PASCAGOULA INDIANS. When first known in 1699 the Pascagoula (Pacha-Ogoula, Pascagola, Pascaboula, Paskaguna) Indians lived in southwestern Alabama and southeastern Mississippi, but in the middle eighteenth century they crossed the Mississippi and settled near the mouth of the Red River in Louisiana. In the early nineteenth century pressure from American settlers forced them farther westward. Some of the Pascagoulas entered Texas and lived with the Biloxi Indians near the Neches River in the area of present Angelina County, and others seem to have settled on the Red River in northeastern Texas. Most of the Pascagoula Indians in Texas probably accompanied the Biloxis to Indian Territory, now Oklahoma, but at least a few remained and evidently joined the Alabama Indians of present Polk County (two of their descendants were found there in 1908). Some linguists have considered the Pascagoulas as Siouan, others as Muskhogean.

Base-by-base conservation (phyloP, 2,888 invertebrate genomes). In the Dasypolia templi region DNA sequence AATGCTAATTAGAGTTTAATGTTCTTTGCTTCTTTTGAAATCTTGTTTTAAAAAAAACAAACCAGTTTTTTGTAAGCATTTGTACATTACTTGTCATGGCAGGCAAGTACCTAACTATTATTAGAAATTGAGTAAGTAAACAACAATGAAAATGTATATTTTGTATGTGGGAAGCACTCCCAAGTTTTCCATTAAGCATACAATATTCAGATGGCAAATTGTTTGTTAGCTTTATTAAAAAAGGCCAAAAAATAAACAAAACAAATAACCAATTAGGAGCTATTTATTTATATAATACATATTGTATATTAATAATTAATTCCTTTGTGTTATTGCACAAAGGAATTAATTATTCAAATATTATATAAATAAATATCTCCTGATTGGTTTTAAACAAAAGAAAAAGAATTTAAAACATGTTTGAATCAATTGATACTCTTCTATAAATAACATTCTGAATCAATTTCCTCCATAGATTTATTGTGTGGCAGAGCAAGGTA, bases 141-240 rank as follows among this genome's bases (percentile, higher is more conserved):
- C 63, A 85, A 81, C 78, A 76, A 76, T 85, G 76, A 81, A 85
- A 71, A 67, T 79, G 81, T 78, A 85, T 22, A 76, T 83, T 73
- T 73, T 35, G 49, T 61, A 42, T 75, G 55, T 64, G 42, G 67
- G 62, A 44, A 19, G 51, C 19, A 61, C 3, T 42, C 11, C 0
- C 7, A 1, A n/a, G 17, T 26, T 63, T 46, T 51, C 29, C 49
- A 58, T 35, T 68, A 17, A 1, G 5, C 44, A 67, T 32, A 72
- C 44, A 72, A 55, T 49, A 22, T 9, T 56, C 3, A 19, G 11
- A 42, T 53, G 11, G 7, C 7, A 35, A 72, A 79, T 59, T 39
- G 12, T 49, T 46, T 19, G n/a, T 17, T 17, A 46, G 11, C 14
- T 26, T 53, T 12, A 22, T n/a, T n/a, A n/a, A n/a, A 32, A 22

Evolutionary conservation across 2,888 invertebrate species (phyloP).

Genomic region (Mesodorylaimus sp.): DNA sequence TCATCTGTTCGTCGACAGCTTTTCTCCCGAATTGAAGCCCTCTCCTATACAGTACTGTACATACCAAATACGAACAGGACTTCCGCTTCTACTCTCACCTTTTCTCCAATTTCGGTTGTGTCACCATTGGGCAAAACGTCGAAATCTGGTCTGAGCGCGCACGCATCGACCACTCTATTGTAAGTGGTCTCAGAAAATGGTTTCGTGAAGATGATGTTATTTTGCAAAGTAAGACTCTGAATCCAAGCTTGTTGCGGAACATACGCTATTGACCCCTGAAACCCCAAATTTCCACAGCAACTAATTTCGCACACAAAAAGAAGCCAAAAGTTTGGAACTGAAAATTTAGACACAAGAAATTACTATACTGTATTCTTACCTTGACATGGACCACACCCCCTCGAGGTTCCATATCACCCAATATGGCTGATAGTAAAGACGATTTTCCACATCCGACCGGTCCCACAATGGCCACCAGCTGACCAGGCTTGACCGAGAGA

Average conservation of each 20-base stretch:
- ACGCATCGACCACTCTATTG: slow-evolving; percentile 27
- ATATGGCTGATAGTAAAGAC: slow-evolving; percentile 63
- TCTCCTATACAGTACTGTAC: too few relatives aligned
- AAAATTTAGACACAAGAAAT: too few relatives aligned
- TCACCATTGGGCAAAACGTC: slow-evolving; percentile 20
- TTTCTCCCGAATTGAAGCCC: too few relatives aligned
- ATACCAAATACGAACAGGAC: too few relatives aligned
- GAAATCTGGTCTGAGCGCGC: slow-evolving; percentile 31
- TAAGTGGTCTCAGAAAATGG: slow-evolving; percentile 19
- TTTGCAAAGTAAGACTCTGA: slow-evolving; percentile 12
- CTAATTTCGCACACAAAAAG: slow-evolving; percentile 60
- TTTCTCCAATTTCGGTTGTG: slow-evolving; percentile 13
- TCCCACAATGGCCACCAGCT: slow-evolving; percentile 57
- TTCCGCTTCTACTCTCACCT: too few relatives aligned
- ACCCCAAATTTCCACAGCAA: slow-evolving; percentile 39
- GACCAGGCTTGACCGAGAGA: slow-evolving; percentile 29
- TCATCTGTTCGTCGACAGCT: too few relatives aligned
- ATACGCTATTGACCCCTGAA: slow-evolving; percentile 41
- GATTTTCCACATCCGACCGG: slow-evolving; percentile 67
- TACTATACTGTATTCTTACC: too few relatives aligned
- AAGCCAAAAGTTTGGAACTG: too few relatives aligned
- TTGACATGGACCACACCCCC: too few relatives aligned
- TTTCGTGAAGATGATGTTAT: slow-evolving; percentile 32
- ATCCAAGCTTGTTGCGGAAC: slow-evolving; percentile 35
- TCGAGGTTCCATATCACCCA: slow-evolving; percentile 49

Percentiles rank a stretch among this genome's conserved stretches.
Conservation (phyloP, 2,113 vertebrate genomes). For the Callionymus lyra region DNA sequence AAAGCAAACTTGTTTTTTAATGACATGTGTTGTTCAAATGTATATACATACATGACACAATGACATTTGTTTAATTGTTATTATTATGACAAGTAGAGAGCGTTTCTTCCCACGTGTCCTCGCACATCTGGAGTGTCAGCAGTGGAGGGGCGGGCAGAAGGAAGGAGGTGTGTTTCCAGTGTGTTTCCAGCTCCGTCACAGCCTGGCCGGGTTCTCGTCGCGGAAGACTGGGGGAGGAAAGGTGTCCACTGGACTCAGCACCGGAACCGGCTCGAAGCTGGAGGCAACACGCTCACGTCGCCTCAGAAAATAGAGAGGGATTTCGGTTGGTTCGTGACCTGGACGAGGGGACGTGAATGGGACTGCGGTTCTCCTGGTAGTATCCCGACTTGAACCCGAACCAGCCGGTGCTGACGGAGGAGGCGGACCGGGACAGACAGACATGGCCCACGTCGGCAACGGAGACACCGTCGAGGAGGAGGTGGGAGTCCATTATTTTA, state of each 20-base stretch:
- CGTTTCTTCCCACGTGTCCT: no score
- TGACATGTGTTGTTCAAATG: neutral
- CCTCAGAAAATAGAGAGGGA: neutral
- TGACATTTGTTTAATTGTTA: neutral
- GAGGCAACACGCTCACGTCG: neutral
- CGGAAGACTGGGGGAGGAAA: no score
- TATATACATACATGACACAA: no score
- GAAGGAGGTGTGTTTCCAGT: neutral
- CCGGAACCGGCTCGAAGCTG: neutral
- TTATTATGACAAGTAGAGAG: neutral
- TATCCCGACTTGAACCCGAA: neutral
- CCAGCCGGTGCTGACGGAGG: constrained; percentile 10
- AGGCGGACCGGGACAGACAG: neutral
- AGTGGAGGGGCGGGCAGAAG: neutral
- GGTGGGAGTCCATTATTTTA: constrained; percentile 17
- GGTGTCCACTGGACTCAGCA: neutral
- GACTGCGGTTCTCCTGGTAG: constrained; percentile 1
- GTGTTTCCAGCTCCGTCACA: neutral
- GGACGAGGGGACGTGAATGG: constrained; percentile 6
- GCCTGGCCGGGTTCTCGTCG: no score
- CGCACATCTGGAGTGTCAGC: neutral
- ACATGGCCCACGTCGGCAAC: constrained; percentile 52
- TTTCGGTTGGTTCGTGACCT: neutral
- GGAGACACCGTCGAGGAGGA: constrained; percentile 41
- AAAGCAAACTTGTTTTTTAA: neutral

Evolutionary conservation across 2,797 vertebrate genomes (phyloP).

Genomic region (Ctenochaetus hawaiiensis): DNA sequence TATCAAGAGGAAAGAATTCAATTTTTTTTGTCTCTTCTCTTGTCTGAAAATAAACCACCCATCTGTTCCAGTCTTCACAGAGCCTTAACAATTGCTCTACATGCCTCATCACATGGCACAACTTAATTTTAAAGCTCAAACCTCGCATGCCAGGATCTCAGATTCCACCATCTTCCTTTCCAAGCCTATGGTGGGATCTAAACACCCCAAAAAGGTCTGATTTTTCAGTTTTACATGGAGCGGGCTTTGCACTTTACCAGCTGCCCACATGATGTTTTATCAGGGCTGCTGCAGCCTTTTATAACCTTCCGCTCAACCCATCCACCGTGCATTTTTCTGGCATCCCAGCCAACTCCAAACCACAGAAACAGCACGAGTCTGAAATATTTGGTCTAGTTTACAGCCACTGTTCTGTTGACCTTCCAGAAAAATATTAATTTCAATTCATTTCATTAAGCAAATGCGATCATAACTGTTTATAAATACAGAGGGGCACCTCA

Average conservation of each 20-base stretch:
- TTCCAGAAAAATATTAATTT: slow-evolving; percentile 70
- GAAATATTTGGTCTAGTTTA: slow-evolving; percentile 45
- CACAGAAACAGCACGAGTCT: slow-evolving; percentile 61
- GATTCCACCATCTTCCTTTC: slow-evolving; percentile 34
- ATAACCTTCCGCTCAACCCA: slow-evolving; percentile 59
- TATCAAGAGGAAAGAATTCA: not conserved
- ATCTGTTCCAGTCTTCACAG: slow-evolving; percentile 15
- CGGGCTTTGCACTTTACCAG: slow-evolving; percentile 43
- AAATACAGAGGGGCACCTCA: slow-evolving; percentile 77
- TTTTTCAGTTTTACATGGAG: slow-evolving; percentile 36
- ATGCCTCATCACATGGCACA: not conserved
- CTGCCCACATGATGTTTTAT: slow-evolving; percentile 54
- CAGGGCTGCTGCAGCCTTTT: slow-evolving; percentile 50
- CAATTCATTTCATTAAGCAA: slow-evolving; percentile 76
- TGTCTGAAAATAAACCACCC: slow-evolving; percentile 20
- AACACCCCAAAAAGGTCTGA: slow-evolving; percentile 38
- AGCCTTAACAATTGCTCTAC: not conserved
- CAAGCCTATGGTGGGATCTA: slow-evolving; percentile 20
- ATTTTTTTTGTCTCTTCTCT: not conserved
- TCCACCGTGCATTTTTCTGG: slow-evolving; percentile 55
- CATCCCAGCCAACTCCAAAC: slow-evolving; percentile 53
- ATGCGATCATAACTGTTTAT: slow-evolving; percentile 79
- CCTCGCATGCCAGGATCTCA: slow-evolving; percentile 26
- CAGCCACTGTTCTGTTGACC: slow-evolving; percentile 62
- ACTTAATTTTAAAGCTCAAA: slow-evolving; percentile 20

Frederick Webb Hodge, ed., Handbook of American Indians North of Mexico (2 vols., Washington: GPO, 1907, 1910; rpt., New York: Pageant, 1959). John R. Swanton, Indian Tribes of the Lower Mississippi Valley and Adjacent Coast of the Gulf of Mexico (Washington: GPO, 1911). John R. Swanton, The Indians of the Southeastern United States (Washington: GPO, 1946). John R. Swanton, The Indian Tribes of North America (Gross Pointe, Michigan: Scholarly Press, 1968).
The following, adapted from the Chicago Manual of Style, 15th edition, is the preferred citation for this article.Thomas N. Campbell, "PASCAGOULA INDIANS," Handbook of Texas Online (http://www.tshaonline.org/handbook/online/articles/bmp36), accessed November 28, 2015. Uploaded on June 15, 2010. Published by the Texas State Historical Association.
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